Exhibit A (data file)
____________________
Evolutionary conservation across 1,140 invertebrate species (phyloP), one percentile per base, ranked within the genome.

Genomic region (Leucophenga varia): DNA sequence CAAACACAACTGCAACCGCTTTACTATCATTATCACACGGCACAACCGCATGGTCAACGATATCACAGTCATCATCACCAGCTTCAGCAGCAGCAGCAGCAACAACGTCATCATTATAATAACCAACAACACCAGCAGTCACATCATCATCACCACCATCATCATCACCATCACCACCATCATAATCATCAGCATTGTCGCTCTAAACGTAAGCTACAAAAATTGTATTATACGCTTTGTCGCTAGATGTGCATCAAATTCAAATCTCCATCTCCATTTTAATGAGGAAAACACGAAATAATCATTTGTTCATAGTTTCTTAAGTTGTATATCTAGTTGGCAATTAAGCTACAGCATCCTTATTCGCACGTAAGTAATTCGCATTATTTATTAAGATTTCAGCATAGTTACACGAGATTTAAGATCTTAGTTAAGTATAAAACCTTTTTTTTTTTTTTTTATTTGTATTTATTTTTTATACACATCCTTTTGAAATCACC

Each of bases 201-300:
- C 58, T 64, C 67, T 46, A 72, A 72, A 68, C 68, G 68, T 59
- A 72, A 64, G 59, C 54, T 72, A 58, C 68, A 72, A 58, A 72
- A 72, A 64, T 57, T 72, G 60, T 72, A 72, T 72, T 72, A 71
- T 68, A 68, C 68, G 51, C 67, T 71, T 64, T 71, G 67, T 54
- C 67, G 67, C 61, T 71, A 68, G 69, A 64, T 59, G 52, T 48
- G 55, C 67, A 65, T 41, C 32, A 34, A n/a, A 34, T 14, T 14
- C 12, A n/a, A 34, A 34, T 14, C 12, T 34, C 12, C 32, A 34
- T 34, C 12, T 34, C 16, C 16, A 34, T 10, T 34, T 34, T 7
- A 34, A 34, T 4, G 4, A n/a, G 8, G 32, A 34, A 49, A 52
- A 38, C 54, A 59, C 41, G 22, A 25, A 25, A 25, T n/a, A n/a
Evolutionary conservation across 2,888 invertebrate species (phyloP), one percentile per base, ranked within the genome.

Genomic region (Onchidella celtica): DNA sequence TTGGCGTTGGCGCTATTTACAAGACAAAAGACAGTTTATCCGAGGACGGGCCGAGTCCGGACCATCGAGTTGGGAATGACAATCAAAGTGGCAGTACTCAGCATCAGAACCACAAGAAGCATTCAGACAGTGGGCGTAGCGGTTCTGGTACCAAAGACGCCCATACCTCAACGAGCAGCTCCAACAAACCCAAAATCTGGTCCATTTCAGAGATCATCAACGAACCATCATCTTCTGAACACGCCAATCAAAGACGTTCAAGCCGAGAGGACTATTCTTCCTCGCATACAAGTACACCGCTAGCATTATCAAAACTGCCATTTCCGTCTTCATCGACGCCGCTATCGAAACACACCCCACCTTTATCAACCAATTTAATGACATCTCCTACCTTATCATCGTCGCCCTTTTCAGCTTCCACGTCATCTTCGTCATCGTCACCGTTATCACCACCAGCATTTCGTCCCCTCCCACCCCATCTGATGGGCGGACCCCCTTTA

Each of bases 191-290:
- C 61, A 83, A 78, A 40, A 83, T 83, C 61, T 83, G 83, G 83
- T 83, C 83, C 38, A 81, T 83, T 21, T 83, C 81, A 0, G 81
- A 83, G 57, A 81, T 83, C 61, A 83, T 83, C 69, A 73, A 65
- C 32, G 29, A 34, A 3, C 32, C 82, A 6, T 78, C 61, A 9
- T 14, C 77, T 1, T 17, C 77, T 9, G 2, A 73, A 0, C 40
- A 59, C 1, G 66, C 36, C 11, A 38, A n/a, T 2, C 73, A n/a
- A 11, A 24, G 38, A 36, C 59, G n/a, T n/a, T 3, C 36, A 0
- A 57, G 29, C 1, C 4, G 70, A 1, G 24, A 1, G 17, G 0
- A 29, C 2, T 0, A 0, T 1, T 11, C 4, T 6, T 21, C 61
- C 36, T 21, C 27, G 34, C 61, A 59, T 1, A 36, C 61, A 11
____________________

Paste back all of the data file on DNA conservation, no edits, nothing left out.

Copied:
Evolutionary conservation across 1,140 invertebrate species (phyloP), one percentile per base, ranked within the genome.

Genomic region (Leucophenga varia): DNA sequence CAAACACAACTGCAACCGCTTTACTATCATTATCACACGGCACAACCGCATGGTCAACGATATCACAGTCATCATCACCAGCTTCAGCAGCAGCAGCAGCAACAACGTCATCATTATAATAACCAACAACACCAGCAGTCACATCATCATCACCACCATCATCATCACCATCACCACCATCATAATCATCAGCATTGTCGCTCTAAACGTAAGCTACAAAAATTGTATTATACGCTTTGTCGCTAGATGTGCATCAAATTCAAATCTCCATCTCCATTTTAATGAGGAAAACACGAAATAATCATTTGTTCATAGTTTCTTAAGTTGTATATCTAGTTGGCAATTAAGCTACAGCATCCTTATTCGCACGTAAGTAATTCGCATTATTTATTAAGATTTCAGCATAGTTACACGAGATTTAAGATCTTAGTTAAGTATAAAACCTTTTTTTTTTTTTTTTATTTGTATTTATTTTTTATACACATCCTTTTGAAATCACC

Each of bases 201-300:
- C 58, T 64, C 67, T 46, A 72, A 72, A 68, C 68, G 68, T 59
- A 72, A 64, G 59, C 54, T 72, A 58, C 68, A 72, A 58, A 72
- A 72, A 64, T 57, T 72, G 60, T 72, A 72, T 72, T 72, A 71
- T 68, A 68, C 68, G 51, C 67, T 71, T 64, T 71, G 67, T 54
- C 67, G 67, C 61, T 71, A 68, G 69, A 64, T 59, G 52, T 48
- G 55, C 67, A 65, T 41, C 32, A 34, A n/a, A 34, T 14, T 14
- C 12, A n/a, A 34, A 34, T 14, C 12, T 34, C 12, C 32, A 34
- T 34, C 12, T 34, C 16, C 16, A 34, T 10, T 34, T 34, T 7
- A 34, A 34, T 4, G 4, A n/a, G 8, G 32, A 34, A 49, A 52
- A 38, C 54, A 59, C 41, G 22, A 25, A 25, A 25, T n/a, A n/a
Evolutionary conservation across 2,888 invertebrate species (phyloP), one percentile per base, ranked within the genome.

Genomic region (Onchidella celtica): DNA sequence TTGGCGTTGGCGCTATTTACAAGACAAAAGACAGTTTATCCGAGGACGGGCCGAGTCCGGACCATCGAGTTGGGAATGACAATCAAAGTGGCAGTACTCAGCATCAGAACCACAAGAAGCATTCAGACAGTGGGCGTAGCGGTTCTGGTACCAAAGACGCCCATACCTCAACGAGCAGCTCCAACAAACCCAAAATCTGGTCCATTTCAGAGATCATCAACGAACCATCATCTTCTGAACACGCCAATCAAAGACGTTCAAGCCGAGAGGACTATTCTTCCTCGCATACAAGTACACCGCTAGCATTATCAAAACTGCCATTTCCGTCTTCATCGACGCCGCTATCGAAACACACCCCACCTTTATCAACCAATTTAATGACATCTCCTACCTTATCATCGTCGCCCTTTTCAGCTTCCACGTCATCTTCGTCATCGTCACCGTTATCACCACCAGCATTTCGTCCCCTCCCACCCCATCTGATGGGCGGACCCCCTTTA

Each of bases 191-290:
- C 61, A 83, A 78, A 40, A 83, T 83, C 61, T 83, G 83, G 83
- T 83, C 83, C 38, A 81, T 83, T 21, T 83, C 81, A 0, G 81
- A 83, G 57, A 81, T 83, C 61, A 83, T 83, C 69, A 73, A 65
- C 32, G 29, A 34, A 3, C 32, C 82, A 6, T 78, C 61, A 9
- T 14, C 77, T 1, T 17, C 77, T 9, G 2, A 73, A 0, C 40
- A 59, C 1, G 66, C 36, C 11, A 38, A n/a, T 2, C 73, A n/a
- A 11, A 24, G 38, A 36, C 59, G n/a, T n/a, T 3, C 36, A 0
- A 57, G 29, C 1, C 4, G 70, A 1, G 24, A 1, G 17, G 0
- A 29, C 2, T 0, A 0, T 1, T 11, C 4, T 6, T 21, C 61
- C 36, T 21, C 27, G 34, C 61, A 59, T 1, A 36, C 61, A 11